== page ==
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April 16, 2021

Qld deputy premier details Palmer demands

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Clive Palmer after announcing he would run in the federal election. AFP photo William West
Clive Palmer after announcing he would run in the federal election. AFP photo William West

Clive Palmer allegedly demanded exclusive control of coal movements in Queensland’s Galilee Basin in exchange for stopping his attacks on the Newman government.

The Courier-Mail says the mining magnate detailed his terms in a three-page letter he gave to Deputy Premier Jeff Seeney’s senior staff early last year before he became a federal MP.

The proposal would have also forced Indian mining giant Adani and Gina Rinehart’s GVK Hancock to negotiate with Mr Palmer for rail access to freight their coal to port.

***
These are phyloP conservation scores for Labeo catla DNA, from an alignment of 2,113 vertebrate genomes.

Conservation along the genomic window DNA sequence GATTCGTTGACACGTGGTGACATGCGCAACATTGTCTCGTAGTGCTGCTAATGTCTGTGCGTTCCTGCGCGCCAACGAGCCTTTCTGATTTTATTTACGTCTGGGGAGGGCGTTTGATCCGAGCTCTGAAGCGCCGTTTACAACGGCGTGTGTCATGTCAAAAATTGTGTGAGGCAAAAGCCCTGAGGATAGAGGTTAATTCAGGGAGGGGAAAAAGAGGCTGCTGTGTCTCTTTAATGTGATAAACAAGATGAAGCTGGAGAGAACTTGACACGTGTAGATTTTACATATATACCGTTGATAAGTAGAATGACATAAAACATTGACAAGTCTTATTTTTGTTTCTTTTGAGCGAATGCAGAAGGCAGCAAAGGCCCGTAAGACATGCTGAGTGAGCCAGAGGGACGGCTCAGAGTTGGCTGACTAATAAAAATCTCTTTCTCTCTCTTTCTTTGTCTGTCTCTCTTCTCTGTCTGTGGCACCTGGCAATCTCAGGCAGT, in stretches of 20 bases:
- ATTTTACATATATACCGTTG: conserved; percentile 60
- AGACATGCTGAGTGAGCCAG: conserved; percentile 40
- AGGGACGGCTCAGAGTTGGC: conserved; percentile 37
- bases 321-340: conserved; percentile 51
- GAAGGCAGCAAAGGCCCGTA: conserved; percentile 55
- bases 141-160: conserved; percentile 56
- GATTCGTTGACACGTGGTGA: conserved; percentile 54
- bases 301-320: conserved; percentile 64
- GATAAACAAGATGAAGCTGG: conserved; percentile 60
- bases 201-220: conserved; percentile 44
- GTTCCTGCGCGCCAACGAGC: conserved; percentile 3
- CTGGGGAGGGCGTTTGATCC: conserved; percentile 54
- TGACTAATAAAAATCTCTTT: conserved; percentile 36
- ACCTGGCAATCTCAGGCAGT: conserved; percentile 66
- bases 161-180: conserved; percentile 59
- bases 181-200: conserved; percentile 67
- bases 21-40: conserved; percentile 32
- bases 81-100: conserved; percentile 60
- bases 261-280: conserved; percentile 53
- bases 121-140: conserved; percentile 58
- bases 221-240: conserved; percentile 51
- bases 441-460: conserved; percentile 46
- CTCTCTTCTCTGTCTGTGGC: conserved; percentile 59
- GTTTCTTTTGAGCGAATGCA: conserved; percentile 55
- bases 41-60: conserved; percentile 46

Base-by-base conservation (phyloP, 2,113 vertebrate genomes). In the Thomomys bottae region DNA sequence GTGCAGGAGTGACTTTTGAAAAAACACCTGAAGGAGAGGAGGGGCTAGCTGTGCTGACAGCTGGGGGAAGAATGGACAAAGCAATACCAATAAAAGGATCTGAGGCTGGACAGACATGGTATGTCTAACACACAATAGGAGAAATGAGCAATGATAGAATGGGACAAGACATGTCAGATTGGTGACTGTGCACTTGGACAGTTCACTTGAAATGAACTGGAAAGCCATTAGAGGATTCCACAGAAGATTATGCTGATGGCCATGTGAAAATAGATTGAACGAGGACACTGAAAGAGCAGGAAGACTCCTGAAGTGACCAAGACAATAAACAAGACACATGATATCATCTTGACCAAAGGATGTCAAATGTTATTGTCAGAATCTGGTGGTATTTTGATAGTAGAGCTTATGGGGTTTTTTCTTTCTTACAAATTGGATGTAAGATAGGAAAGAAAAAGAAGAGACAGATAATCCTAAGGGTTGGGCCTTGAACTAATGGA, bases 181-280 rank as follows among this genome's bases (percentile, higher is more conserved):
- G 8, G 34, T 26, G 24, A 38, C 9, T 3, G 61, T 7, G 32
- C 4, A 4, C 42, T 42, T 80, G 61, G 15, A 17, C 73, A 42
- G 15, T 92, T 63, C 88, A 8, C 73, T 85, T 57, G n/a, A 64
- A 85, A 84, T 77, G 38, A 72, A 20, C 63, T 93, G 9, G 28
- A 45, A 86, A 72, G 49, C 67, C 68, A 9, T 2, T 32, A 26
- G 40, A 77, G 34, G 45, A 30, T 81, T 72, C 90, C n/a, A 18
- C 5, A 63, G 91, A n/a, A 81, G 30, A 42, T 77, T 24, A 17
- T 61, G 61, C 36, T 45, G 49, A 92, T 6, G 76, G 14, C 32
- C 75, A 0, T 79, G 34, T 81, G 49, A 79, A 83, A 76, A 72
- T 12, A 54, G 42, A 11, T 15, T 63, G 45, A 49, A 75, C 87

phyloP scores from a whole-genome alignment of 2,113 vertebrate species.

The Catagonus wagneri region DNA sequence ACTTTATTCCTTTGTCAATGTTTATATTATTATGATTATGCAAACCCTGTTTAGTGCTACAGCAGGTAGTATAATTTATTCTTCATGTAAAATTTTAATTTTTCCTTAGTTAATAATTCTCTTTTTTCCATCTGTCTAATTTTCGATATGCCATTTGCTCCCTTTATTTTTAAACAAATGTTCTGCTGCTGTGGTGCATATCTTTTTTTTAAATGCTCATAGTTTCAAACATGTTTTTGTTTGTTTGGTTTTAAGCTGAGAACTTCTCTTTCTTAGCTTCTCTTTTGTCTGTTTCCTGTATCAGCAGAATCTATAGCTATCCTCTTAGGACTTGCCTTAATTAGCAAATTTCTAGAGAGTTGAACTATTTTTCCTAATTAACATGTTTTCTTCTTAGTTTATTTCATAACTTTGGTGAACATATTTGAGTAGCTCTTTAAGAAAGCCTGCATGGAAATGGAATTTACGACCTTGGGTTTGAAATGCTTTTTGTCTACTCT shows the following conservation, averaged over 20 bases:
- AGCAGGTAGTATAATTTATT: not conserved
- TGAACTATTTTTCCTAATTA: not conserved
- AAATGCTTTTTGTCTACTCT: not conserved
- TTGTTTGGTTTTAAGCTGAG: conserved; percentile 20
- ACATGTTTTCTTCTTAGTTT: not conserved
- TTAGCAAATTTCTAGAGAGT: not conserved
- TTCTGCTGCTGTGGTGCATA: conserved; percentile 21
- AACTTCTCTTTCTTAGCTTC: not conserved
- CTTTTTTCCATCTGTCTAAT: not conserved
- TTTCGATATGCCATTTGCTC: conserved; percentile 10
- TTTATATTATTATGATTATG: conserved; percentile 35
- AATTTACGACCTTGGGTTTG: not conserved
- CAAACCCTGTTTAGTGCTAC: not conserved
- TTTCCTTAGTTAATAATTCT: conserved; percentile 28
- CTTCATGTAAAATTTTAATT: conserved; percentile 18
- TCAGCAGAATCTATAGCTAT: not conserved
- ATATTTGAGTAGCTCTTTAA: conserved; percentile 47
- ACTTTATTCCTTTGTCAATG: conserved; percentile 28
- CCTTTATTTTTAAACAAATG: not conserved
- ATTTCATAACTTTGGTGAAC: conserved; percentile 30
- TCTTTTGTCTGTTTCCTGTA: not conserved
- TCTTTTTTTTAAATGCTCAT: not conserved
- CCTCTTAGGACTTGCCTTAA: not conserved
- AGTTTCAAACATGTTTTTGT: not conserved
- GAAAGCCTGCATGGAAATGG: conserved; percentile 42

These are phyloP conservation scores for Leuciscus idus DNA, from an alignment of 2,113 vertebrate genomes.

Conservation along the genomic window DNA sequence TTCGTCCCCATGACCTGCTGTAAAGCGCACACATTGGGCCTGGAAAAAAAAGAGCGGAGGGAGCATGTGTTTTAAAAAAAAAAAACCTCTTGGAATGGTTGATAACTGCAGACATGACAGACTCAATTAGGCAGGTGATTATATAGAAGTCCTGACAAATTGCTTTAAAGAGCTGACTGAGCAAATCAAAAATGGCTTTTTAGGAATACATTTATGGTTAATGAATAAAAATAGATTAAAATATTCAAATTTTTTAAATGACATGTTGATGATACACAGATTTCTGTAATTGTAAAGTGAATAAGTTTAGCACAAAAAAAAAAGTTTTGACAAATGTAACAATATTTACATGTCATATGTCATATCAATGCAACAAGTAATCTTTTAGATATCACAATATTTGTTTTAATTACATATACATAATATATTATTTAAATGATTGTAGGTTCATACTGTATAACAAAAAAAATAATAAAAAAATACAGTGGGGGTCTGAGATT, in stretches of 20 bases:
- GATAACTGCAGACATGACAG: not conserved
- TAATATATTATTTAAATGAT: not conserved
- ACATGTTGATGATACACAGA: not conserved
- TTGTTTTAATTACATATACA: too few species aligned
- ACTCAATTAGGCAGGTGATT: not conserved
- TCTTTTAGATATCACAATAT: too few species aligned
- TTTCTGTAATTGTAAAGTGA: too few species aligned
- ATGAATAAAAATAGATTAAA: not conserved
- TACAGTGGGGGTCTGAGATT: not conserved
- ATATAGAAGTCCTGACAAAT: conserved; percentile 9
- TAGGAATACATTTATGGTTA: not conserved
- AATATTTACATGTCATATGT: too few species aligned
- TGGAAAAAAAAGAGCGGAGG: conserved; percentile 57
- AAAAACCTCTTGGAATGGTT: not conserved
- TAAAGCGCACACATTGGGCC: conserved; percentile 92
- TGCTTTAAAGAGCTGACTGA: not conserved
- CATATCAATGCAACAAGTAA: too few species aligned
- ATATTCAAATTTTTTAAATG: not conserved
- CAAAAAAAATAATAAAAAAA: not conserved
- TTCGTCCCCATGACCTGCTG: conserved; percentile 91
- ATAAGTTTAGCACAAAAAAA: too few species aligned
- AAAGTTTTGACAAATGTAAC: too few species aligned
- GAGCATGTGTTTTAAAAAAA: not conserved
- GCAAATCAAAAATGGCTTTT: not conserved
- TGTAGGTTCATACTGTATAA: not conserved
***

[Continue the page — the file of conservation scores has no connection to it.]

Mr Seeney has referred Mr Palmer – a former Liberal National Party major donor and life member who quit the party in November 2012 – to the Crime and Misconduct Commission (CMC) over his alleged efforts to buy the Newman government’s support.

The three-page letter, along with other documents about Mr Palmer’s dealings with the government, will be handed to the CMC on Tuesday.

Mr Palmer has vehemently denied any wrongdoing, and has accused Mr Seeney of peddling lies and says he should resign from parliament.

The Courier-Mail says the letter demanded the government give Mr Palmer’s company Waratah Coal the exclusive rights to own and operate the rail corridor through the Galilee Basin.

In exchange, Mr Palmer promised to drop multiple actions in the Supreme Court, cease all right-to-information applications and not publicly disparage the government over the Galilee Basin, the paper says.

Mr Seeney told the paper he was appalled when his staff returned from a meeting at Mr Palmer’s Mineralogy office with the list of demands.

“I had told him four or five times to his face that we weren’t going to treat him that way,” he said.

“And I thought that this guy just doesn’t get it.”

Mr Seeney has previously said the police and the CMC were not told about the corruption allegations at the time they were allegedly made, but Premier Campbell Newman was.

The Labor opposition says questions must be asked about why Mr Seeney waited so long to raise the corruption allegations with authorities.


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